There was a 4.9 million barrel build in U.S. crude oil inventories

Recap: After falling to levels not seen in months, oil prices recovered on Wednesday, after the EIA report reflected strong demand for gasoline and diesel. In its immediate reaction to the 4.9 million barrel build in U.S. crude oil inventories, January WTI briefly slipped below $54.00 a barrel before turning to the upside. A gradual bounce to the upside ensued as traders absorbed the entire scope of the report. January WTI peaked at $55.86, while Brent for January delivery topped the session at $64.48. Adding to the up move was most likely short covering just before the U.S. Thanksgiving holiday. Gains were limited by rising global crude oil supplies. Gains were pared prior to the settlement period, with January WTI settling at $54.63 a barrel, up $1.20, or 2.25%, while January Brent tacked on 95 cents, or 1.52%, to settle at $63.48 a barrel. December RBOB rose 1% to $1.511 a gallon, while December heating oil fell 1% to $1.97 a gallon—the lowest settlement for a front-month contract since April.

Technical Analysis: Wednesday’s recovery pushed WTI back above $54.48, invalidating Tuesday’s break below it. With the major trend remaining to the downside, we would look for additional attempts to trade back below this level, with stretches toward $50.00. There remains support set at $52.77 and $52.15, with resistance set at $56.68 and $57.16.

Fundamental News: Baker Hughes reported that US energy companies cut the number of rigs searching for oil by 3 in the week ending November 21st to 885. 

The EIA reported that crude stocks increased more than expected in the week ending November 16th while gasoline and distillates stocks fell.  Crude oil inventories increased by 4.9 million barrels last week, compared with expectations for a build of 2.9 million barrels.  Gasoline stocks fell by 1.3 million barrels while distillate stocks fell by 77,000 barrels on the week. 

Goldman Sachs said it expects oil markets to remain highly volatile in the coming weeks.  It said the renewed price decline reflected “concerns over excess supply in 2019…(and) a broader cross-commodity and cross-asset sell-off as growth concerns continue to mount.”  Goldman Sachs said a sharp decline in demand or the absence of an OPEC production cut would be the two main risk to a recovery in prices from current levels.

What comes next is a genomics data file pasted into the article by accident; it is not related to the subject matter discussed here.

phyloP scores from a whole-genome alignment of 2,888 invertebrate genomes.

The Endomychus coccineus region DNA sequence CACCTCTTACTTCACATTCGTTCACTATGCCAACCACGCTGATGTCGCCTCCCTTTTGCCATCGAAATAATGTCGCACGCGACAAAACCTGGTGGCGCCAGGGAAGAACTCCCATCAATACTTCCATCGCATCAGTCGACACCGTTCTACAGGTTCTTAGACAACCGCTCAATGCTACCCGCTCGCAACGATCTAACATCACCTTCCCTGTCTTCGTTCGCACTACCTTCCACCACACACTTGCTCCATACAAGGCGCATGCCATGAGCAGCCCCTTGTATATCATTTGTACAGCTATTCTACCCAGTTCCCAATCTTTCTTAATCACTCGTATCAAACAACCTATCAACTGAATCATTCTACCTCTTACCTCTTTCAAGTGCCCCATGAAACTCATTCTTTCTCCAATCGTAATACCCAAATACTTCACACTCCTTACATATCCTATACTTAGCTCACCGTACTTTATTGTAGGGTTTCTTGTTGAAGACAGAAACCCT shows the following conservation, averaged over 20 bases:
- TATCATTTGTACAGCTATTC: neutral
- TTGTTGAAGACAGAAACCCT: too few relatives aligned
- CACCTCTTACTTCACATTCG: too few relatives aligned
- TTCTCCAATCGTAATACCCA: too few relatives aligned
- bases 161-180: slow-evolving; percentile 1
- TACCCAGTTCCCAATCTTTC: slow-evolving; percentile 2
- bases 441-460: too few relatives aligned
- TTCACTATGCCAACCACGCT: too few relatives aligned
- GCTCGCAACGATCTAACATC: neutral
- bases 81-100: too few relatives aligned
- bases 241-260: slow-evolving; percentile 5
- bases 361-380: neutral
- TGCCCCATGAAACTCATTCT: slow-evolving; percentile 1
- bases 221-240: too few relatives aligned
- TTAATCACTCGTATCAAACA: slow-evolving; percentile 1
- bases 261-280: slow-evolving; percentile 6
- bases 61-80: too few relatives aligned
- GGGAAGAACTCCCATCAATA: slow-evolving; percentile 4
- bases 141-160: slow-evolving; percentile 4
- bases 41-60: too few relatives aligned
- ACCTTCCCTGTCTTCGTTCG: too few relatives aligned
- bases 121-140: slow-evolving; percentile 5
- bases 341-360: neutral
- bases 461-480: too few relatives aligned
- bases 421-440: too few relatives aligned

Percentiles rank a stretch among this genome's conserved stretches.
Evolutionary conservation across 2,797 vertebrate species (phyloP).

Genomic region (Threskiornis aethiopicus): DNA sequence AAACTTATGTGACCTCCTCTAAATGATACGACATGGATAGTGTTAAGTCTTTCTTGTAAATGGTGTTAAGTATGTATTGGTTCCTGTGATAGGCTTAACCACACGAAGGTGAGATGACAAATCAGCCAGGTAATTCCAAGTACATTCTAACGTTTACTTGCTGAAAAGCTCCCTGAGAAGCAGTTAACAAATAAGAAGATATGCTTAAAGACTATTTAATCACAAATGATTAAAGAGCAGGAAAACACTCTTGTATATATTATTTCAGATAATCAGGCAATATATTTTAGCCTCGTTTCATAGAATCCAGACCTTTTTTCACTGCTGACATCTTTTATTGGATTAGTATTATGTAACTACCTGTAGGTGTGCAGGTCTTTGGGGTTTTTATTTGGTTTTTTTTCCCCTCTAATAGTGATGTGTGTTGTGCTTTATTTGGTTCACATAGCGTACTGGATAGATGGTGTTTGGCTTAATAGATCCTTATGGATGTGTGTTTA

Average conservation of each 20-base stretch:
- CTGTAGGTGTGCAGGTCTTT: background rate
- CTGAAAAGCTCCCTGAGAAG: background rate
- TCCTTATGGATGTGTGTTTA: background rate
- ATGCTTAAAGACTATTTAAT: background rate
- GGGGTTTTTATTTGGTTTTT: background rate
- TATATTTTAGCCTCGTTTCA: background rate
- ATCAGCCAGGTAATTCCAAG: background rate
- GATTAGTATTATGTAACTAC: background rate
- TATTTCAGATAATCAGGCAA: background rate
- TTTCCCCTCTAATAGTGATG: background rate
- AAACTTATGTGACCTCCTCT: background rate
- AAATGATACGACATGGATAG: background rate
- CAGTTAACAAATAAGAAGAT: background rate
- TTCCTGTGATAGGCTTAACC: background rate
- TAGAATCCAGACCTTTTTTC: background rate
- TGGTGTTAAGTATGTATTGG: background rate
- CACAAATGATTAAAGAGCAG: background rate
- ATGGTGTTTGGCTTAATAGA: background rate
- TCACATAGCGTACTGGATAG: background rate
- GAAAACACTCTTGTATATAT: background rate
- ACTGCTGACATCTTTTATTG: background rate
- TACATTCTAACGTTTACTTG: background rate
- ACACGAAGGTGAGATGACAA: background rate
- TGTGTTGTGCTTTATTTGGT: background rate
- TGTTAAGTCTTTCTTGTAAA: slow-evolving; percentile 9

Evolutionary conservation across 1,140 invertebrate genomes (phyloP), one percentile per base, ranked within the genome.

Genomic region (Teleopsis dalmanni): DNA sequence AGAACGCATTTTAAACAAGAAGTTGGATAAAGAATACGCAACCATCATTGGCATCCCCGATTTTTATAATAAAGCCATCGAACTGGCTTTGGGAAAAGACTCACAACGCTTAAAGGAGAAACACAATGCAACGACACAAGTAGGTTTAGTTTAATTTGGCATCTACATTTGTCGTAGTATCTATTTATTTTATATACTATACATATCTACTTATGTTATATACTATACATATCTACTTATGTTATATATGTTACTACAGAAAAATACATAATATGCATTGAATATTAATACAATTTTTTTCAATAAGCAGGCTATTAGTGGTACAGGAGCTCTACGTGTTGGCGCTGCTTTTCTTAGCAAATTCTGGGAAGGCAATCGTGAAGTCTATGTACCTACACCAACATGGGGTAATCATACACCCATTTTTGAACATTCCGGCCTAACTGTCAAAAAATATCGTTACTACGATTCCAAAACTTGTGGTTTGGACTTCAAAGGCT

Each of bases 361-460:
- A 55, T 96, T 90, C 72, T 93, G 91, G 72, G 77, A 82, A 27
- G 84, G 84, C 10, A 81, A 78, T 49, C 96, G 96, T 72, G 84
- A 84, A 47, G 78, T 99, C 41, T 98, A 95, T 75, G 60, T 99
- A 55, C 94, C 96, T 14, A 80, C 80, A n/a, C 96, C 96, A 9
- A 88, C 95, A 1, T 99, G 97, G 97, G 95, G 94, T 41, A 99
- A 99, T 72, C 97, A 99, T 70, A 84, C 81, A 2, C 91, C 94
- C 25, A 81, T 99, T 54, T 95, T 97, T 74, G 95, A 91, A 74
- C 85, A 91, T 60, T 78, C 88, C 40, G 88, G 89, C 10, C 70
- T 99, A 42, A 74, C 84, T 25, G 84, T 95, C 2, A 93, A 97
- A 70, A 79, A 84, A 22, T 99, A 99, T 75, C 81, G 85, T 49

Iraq’s Deputy Oil Minister, Fayadh al-Nema, said that OPEC will work to stabilize oil markets, crude prices and supplies at its next meeting.  He said OPEC and non-OPEC producers will work together to restore balance to oil prices and supplies to make sure prices remain stable. 

Saudi Arabia oil production increased to a record near 11 million bpd this month after the country received stronger than usual demand from clients preparing for a disruption in Iranian supplies.  Saudi Arabia has been pumping about 10.8 million bpd to 10.9 million bpd.  On some days, more than 11 million bpd were supplied to the market by drawing down domestic and overseas stockpiles. 

North Sea oil production in December is expected to fall by 0.15% on the month.  Loadings of 12 North Sea crude grades will average 1.752 million bpd, down from 1.755 million bpd originally planned in November. 

The North Sea Buzzard oilfield had a production issue earlier this week and should resume operations by the end of the week. 

IIR Energy reported that US oil refiners expected to shut in 195,000 bpd of capacity in the week ending November 23rd, increasing available refining capacity by 484,000 bpd on the week.  IIR expects offline capacity to fall to 91,000 bpd in the week ending November 30th. 

Early Market Call – as of 8:47 AM EDT

WTI – Dec $51.28, up 86 cents

RBOB – Dec $1.4235, 3.19 cents

HO – Dec $1.8952. up 1.91 cents

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